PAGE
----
Java could play a bigger part in networking for the Internet of things. The Kona Project, proposed on openjdk.java.net this week, would define and implement Java APIs for networking technologies and protocols commonly used in IoT.
"The primary goal of the project would be to define APIs that can be efficiently implemented and used on embedded devices," said Oracle official Riaz Aimandi in a posting to the openjdk mailing list. "These APIs would be defined in such a way that they could be potentially used with Java ME (Micro Edition), although the project would initially focus on the implementation for Java SE (Standard Edition)." Current plans call for creating the project outside of the Java Community Process, the formal process for amending official Java specifications.
The project's first protocol would be Constrained Application Protocol (CoAP), to be contributed by ARM as a specialized Web transfer protocol for use in IoT. "[The proposal] should have support for UDP connector with Datagram Transport Layer Security (DTLS) handled outside of other CoAP APIs," Aimandi said in the posting.
Other connectors, such as TCP, could be added afterward, along with technologies such as Bluetooth. Aimandi suggests both Oracle and ARM participate in Kona. He did not respond an email inquiry about Kona from InfoWorld on Wednesday.
An analyst at Forrester Research, Jeffrey Hammond, cited the lack of standardized communications protocols in IoT and a need for reference implementations: "There are dozens of existing industry-specific communication protocols for machine-to-machine communication. As IoT emerges, we're also seeing a number of new communication protocols. CoAP is one, MQTT is another I've run into. At this point it's unclear whether we'll end up with a second generation of the IoT equivalent of a ‘Tower of Babel' or see cross-industry consolidation around a few -- probably open -- standard protocols like COAP or MQTT." With reference implementations in popular languages like Java or C, the industry could tilt away from the "existing mess that the machine-to-machine world finds itself in," Hammond said.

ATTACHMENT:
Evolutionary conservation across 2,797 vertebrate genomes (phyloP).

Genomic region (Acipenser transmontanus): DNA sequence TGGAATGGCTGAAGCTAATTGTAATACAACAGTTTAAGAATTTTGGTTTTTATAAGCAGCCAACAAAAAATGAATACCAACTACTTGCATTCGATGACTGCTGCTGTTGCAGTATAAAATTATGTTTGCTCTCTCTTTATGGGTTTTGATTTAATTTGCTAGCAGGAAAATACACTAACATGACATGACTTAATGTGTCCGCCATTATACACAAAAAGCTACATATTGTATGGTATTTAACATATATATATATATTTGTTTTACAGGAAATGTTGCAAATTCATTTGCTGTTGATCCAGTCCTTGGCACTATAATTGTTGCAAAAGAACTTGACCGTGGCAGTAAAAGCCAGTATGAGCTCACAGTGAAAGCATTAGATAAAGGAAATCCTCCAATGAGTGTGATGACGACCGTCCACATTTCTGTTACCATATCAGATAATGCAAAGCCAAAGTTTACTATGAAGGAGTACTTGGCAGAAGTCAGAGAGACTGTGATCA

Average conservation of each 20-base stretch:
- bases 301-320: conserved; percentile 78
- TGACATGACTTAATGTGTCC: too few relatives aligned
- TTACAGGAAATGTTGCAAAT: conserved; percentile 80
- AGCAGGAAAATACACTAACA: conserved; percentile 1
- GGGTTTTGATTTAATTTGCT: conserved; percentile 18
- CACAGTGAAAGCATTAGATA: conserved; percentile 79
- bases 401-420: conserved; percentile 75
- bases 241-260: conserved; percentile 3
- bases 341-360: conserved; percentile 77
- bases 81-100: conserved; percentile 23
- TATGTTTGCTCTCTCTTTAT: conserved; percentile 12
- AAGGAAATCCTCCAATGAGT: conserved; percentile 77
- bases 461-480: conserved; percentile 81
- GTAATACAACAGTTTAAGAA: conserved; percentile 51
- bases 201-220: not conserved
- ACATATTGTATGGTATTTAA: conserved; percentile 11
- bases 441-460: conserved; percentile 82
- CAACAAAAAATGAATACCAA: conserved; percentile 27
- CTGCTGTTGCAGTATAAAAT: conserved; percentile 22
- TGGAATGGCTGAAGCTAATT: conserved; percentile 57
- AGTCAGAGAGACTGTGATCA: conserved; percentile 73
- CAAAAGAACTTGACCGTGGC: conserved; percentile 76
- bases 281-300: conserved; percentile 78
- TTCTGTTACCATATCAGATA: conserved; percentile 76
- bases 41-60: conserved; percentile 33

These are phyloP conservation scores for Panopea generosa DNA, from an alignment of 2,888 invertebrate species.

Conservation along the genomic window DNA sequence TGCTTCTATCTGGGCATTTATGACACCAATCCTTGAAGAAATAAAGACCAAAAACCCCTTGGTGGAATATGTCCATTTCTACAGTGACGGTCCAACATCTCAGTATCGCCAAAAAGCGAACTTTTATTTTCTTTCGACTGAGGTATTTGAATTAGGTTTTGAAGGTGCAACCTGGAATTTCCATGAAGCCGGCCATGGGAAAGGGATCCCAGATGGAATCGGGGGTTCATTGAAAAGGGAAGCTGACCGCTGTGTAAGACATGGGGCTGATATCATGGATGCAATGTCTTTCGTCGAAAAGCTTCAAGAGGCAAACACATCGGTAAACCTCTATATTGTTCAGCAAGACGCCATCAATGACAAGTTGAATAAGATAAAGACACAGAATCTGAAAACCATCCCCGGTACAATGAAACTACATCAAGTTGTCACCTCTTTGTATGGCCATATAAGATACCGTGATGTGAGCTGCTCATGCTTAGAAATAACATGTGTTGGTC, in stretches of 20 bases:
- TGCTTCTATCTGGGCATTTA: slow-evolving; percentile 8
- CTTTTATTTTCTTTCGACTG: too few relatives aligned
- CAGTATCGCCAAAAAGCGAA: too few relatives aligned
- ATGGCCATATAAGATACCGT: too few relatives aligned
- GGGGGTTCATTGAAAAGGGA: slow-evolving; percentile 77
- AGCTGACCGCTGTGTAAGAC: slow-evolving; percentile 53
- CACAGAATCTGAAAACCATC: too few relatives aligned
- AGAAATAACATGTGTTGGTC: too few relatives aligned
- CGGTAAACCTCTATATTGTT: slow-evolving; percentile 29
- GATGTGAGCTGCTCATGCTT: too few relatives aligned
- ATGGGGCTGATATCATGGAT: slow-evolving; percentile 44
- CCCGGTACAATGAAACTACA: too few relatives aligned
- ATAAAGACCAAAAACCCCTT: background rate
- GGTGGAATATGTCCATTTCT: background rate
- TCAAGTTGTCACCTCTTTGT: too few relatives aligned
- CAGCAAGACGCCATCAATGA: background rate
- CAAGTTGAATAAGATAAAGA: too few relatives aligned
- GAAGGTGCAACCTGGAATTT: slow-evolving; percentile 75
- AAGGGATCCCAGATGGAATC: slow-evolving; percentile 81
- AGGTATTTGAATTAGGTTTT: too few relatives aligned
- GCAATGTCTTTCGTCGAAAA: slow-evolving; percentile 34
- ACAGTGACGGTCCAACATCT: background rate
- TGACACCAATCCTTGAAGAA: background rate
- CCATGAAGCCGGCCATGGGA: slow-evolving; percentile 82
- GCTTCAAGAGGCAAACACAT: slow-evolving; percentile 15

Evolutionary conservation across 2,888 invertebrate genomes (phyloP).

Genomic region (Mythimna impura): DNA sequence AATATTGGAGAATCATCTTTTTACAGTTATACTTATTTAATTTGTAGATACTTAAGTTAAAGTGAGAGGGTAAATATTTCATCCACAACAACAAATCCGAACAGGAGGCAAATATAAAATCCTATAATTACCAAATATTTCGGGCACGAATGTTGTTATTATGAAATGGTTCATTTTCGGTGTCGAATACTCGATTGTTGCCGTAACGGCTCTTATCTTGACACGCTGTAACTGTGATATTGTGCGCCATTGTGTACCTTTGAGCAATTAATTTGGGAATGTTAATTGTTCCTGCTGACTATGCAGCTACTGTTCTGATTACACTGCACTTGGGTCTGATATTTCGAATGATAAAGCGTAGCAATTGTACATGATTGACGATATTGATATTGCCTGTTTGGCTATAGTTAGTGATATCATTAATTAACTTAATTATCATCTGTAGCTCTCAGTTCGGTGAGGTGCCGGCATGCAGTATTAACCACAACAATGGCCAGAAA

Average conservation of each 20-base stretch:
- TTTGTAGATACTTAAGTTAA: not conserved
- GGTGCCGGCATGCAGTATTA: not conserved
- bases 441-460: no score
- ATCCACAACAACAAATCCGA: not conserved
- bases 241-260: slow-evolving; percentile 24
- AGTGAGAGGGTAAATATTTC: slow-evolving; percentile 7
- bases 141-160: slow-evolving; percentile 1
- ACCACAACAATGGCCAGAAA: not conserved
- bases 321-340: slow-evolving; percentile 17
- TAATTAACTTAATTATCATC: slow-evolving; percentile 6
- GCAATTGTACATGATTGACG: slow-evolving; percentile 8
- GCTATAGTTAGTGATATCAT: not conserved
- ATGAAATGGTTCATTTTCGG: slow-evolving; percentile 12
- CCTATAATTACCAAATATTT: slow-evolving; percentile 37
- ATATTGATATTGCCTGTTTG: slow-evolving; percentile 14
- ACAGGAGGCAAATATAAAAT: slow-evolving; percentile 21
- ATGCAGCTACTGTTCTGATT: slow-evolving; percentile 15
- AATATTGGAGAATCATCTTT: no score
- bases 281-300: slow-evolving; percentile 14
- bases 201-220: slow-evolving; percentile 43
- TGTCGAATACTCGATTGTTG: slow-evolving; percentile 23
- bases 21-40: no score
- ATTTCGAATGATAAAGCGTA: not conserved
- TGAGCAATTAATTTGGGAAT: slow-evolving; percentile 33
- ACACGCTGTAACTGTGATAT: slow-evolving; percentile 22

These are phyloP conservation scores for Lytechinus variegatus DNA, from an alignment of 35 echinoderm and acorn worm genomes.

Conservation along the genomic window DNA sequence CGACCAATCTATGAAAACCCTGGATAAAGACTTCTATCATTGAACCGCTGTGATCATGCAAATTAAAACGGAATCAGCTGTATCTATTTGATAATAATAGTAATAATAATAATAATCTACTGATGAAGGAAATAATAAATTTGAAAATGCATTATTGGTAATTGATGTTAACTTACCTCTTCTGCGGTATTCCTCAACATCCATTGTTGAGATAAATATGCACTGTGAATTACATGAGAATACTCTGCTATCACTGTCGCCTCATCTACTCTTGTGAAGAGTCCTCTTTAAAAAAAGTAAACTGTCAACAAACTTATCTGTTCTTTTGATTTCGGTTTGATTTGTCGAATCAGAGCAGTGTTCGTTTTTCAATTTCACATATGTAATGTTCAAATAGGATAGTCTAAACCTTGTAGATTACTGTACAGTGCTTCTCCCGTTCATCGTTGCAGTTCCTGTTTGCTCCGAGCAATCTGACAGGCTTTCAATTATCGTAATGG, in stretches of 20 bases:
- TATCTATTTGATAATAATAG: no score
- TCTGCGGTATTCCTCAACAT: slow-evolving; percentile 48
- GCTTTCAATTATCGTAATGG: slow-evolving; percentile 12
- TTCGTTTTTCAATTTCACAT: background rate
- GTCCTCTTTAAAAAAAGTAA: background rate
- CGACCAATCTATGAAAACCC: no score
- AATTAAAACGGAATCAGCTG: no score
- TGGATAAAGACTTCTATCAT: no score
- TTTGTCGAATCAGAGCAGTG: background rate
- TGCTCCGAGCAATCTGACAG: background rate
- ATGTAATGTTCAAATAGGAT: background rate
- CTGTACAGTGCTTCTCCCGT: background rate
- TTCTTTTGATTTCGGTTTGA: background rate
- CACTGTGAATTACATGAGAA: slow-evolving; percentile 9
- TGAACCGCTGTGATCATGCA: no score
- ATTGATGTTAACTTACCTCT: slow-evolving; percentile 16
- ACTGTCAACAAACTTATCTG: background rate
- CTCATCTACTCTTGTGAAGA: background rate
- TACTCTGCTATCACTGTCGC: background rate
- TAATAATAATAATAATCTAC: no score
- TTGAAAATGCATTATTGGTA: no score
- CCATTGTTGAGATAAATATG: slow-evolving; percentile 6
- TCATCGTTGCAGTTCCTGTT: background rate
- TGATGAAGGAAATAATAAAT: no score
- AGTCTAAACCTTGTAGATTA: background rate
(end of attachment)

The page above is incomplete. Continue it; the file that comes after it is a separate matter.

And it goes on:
Oracle and, lately, the Eclipse Foundation have been promoting Java's usage in the Internet of things, which could potentially enable billions of devices ranging from refrigerators to TVs to cars. But Java faces myriad competition, with platforms like Google's Java-based Android, Microsoft's Windows Embedded, and Apple iOS in the mix.